A Genetic Network Associated With Stress Resistance, Longevity, and Cancer in Humans.

TitleA Genetic Network Associated With Stress Resistance, Longevity, and Cancer in Humans.
Publication TypeJournal Article
Year of Publication2016
AuthorsLevine, ME, Crimmins, EM
JournalJ Gerontol A Biol Sci Med Sci
Date Published2016 06
ISSN Number1758-535X
KeywordsAged, Aged, 80 and over, Aging, Alleles, Case-Control Studies, Gene Regulatory Networks, Genome-Wide Association Study, Genotype, Humans, Longevity, Longitudinal Studies, Middle Aged, Neoplasms, Phenotype, Polymorphism, Single Nucleotide, Smoking, Stress, Physiological, United States

Human longevity and diseases are likely influenced by multiple interacting genes within a few biologically conserved pathways. Using long-lived smokers as a phenotype (n = 90)-a group whose survival may signify innate resilience-we conducted a genome-wide association study comparing them to smokers at ages 52-69 (n = 730). These results were used to conduct a functional interaction network and pathway analysis, to identify single nucleotide polymorphisms that collectively related to smokers' longevity. We identified a set of 215 single nucleotide polymorphisms (all of which had p <5×10(-3) in the genome-wide association study) that were located within genes making-up a functional interaction network. These single nucleotide polymorphisms were then used to create a weighted polygenic risk score that, using an independent validation sample of nonsmokers (N = 6,447), was found to be significantly associated with a 22% increase in the likelihood of being aged 90-99 (n = 253) and an over threefold increase in the likelihood of being a centenarian (n = 4), compared with being at ages 52-79 (n = 4,900). Additionally, the polygenic risk score was also associated with an 11% reduction in cancer prevalence over up to 18 years (odds ratio: 0.89, p = .011). Overall, using a unique phenotype and incorporating prior knowledge of biological networks, this study identified a set of single nucleotide polymorphisms that together appear to be important for human aging, stress resistance, cancer, and longevity.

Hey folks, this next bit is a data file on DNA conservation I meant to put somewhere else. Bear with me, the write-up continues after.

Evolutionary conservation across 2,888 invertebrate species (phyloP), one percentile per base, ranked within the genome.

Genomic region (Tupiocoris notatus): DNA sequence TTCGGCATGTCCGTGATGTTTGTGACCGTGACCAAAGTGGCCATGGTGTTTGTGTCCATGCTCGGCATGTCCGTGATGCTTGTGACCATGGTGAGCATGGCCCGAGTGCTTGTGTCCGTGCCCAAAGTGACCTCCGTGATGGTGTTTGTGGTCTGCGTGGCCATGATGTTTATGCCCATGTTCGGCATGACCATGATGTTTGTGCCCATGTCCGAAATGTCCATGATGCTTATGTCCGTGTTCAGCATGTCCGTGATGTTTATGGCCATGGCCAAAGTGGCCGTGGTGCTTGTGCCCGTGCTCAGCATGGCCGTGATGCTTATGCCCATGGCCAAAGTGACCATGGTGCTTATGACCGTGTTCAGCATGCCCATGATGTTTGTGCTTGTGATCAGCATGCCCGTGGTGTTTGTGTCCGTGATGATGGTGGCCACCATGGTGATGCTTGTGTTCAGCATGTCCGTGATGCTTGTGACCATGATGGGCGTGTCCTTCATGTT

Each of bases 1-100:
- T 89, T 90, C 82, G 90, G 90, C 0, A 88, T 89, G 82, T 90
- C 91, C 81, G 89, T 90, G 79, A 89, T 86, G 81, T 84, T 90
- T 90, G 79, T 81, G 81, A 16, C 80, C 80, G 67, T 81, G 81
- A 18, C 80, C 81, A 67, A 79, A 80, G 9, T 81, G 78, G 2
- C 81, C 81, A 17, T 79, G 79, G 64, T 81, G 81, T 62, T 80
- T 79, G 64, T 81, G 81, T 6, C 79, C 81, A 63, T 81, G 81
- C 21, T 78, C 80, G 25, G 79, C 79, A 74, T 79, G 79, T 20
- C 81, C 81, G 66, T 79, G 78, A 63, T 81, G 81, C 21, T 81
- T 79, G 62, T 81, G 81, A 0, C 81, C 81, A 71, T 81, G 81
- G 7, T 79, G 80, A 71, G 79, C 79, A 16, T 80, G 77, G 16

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Alternate JournalJ. Gerontol. A Biol. Sci. Med. Sci.
Citation Key8662
PubMed ID26355015
PubMed Central IDPMC4888382
Grant ListP30 AG017265 / AG / NIA NIH HHS / United States
T32 AG000037 / AG / NIA NIH HHS / United States
U01 AG009740 / AG / NIA NIH HHS / United States